MODULE TWO. Practical Tips for Participation in CPM and IPPC Activities. What this Module Covers. Role of a NPPO – the basics The Contact Point The IPP Editor What to do in advance of the CPM meeting Consultation Interventions at the CPM What to do after the meeting Planning Training.
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Practical Tips for Participation in CPM and IPPC Activities
What are the Responsibilities of the NPPO ....
Reporting outbreaks and spread of pests
Inspection of consignments and other regulated articles
Managing the disinfestations or disinfection of consignments
Ensuring maintenance and surveillance of pest free areas and areas of low pest prevalence;
Conducting pest risk analyses;
Phytosanitary security of consignments after certification has been issued
Training and development of staff
Informing of any changes in their organizational structure, regulations, and other Phytosanitary issues
Relievers – disseminate info to NPPO stakeholders
Contact Point should:
Have the authority to communicate on Phytosanitary issues on behalf of their country;
Act as a conduit of information between the Secretariat and the Contact Point including responding to calls etc.
Facilitate their member status reports to CPM and keep abreast of topics of interest and importance to them.
Coordinate input into the development of ISPM’s
Respond to any other member requests to the best of their ability.
Assist in ensuring that stakeholders are aware of the requirements of the IPPC standards.
Support, train and coordinate the NPPO to fulfill its IPPC obligations.
Ensuring that all reporting obligations are meet by making sure all the relevant information is put on the IPP in a timely manner.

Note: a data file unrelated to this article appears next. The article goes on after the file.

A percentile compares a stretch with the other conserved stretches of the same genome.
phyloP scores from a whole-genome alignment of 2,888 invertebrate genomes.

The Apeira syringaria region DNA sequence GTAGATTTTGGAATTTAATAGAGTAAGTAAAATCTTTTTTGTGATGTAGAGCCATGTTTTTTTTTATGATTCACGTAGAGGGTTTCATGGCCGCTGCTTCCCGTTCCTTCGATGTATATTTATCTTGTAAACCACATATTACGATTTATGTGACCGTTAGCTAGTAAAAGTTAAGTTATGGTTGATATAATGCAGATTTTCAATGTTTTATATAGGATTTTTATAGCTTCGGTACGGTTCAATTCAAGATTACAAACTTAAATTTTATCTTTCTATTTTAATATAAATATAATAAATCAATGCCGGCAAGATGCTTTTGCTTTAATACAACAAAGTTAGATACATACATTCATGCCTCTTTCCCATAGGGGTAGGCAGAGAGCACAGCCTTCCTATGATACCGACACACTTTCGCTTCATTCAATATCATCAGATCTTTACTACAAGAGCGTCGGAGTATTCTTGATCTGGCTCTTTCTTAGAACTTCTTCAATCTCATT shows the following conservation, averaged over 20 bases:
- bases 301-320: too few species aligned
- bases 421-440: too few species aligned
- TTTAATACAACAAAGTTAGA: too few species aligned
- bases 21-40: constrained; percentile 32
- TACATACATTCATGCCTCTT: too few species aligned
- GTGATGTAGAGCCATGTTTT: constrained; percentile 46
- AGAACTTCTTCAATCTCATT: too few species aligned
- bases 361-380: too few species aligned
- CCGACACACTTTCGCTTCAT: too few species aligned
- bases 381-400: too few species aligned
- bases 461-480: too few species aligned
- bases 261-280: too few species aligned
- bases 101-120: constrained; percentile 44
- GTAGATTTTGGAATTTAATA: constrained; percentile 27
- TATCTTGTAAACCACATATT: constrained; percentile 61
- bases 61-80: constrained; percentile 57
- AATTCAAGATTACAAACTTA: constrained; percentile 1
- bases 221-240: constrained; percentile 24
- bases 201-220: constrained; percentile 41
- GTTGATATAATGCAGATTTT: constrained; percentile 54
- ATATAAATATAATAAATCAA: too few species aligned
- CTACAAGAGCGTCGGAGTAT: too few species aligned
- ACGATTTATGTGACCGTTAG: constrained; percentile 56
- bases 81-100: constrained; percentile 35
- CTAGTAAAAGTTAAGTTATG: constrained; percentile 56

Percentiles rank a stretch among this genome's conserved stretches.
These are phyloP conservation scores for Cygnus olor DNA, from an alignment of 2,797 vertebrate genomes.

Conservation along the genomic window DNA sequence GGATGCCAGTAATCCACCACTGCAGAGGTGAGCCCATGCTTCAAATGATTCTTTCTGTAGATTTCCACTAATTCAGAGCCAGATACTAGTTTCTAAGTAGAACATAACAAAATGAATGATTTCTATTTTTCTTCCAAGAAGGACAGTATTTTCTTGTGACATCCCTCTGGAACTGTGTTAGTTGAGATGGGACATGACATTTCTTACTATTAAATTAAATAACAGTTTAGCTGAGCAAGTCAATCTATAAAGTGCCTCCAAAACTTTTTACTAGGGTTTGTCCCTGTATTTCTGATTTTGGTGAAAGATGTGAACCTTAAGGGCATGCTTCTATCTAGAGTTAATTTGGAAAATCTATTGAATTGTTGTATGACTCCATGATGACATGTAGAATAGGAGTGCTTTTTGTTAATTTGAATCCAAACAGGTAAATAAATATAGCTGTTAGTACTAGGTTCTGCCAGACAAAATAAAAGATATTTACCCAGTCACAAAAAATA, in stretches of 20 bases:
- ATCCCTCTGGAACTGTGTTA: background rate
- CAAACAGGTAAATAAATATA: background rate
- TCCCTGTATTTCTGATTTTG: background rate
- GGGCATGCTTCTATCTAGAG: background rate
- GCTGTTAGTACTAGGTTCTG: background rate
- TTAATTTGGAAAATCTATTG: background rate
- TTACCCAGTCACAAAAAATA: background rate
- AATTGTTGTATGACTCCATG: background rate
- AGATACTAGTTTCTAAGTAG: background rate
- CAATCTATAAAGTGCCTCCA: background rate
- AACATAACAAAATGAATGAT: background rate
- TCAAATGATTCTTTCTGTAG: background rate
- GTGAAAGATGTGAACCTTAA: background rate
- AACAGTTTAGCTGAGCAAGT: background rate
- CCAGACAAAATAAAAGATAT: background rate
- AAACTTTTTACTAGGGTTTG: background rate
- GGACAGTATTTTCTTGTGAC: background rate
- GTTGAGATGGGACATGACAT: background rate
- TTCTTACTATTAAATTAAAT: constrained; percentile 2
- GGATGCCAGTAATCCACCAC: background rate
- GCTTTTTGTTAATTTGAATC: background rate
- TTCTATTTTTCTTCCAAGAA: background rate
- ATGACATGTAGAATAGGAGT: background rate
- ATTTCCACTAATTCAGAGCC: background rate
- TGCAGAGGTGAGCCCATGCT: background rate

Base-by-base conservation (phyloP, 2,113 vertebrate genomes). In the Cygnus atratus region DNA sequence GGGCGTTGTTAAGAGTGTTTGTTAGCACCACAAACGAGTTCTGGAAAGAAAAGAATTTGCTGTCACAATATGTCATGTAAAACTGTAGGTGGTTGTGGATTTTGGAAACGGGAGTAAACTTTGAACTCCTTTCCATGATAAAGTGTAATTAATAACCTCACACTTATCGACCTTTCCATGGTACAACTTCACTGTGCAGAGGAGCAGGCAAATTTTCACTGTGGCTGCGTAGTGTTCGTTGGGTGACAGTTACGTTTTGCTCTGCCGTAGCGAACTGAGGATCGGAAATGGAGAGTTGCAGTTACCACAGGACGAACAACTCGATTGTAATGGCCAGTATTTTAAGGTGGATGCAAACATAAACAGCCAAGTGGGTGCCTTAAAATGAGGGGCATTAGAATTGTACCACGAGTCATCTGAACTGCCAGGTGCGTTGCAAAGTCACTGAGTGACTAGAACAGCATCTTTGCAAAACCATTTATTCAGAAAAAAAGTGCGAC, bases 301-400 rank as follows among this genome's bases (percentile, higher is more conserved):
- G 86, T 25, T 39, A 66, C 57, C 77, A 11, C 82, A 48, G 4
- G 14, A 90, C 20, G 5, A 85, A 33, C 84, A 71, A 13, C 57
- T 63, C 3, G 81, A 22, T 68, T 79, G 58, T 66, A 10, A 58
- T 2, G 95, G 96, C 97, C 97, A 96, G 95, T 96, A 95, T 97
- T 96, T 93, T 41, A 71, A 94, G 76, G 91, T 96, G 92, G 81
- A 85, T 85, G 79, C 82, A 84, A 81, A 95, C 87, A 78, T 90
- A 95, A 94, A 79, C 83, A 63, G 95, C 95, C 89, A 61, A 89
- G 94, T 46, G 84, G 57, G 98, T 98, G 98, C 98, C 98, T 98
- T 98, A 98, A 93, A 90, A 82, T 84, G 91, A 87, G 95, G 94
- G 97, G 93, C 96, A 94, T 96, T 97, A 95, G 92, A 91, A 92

Direct requests for Phytosanitary information from contracting parties and IPPC to appropriate officials for response.
Keep track of the status of response.
Job Description of a Contact Point
What level of authority?
What communication skills?
The IPP (https://www.ippc.int) is the IPPC internet portal which provides a platform for members to exchange Phytosanitary information and a mechanism to meet their reporting obligations to the IPPC.
The IPP provides a global repository of Phytosanitary information, which increases transparency among the Phytosanitary community ensuring rapid communication and dissemination of information between all the IPPC contracting parties
Officially nominated person applies for access to IPP to add required content:
IPPC Official Contact Points (Art. VIII.2)
Official pest report (Art. VIII.1a)
Description of the NPPO (Art. IV.4)
Legislation (Art. VII.2b)
Entry points (Art. VII.2d)
List of regulated pests (Art. VII.2i)
Emergency actions (Art. VII.6)
Country’s can also add their Country profile if they wish
It is useful that both the Contact Point and the IPP Editor have access to computers and internet
Computer software – different countries have different system
Contact Point Email Management
Establish Contact Point email signatures
CPM open to Contact Points, RPPO’s and specific observers but only contracting parties can vote.
Meetings held annually in Rome – usually 1 week in March or April
Secure your governments support to attend– get it into the budget!
Organize your credentials well in advance